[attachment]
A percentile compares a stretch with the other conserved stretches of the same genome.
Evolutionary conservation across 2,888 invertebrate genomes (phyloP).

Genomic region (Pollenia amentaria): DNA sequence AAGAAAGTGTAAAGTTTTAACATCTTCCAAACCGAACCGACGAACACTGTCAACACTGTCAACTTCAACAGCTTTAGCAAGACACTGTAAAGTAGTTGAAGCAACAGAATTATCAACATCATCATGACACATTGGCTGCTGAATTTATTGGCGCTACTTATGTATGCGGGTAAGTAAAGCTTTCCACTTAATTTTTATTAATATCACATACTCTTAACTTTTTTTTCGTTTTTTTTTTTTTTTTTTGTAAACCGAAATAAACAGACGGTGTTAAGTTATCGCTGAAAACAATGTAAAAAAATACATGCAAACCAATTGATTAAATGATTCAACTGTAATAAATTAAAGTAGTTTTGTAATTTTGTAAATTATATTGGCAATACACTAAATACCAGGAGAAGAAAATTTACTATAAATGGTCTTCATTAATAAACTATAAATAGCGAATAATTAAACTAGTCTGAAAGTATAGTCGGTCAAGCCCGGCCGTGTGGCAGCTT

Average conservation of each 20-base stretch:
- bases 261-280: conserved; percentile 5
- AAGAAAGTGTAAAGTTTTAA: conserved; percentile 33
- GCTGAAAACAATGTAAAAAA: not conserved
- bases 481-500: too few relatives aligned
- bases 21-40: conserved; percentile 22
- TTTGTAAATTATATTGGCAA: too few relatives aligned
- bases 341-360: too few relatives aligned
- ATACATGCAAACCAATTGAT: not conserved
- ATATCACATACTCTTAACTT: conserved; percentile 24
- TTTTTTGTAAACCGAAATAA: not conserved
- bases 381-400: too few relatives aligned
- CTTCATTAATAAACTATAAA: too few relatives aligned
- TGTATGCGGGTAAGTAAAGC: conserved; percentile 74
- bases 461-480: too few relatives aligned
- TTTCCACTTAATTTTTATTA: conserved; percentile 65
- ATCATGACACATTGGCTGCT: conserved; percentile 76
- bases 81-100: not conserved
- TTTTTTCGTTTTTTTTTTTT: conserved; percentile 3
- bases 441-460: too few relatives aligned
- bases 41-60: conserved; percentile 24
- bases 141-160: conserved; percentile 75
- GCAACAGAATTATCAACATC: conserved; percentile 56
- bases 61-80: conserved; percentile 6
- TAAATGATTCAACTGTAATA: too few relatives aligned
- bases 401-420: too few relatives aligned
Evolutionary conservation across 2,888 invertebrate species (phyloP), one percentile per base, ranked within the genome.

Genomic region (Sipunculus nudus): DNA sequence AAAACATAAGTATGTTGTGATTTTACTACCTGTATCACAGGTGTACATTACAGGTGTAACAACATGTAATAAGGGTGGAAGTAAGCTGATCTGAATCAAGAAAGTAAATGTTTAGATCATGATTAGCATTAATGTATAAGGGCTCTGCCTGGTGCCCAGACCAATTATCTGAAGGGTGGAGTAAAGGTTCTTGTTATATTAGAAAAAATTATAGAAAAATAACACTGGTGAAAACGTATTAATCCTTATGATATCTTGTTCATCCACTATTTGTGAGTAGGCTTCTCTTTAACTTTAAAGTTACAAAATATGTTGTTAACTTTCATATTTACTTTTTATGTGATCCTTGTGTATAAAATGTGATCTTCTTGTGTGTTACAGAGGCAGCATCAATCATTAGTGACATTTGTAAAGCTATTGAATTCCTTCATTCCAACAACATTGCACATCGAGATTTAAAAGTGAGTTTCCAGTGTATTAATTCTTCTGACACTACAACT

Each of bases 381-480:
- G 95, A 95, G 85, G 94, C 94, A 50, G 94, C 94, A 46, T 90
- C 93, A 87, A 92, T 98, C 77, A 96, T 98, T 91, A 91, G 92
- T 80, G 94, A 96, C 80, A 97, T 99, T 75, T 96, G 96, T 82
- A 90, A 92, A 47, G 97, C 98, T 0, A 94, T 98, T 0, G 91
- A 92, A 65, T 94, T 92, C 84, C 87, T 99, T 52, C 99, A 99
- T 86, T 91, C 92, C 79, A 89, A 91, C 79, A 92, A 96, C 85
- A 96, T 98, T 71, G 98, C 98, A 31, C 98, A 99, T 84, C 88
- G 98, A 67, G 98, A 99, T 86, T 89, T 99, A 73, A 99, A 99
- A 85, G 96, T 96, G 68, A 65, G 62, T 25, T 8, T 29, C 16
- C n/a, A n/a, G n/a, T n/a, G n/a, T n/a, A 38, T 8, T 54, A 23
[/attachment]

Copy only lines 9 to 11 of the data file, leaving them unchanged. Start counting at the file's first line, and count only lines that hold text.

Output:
- bases 21-40: conserved; percentile 22
- TTTGTAAATTATATTGGCAA: too few relatives aligned
- bases 341-360: too few relatives aligned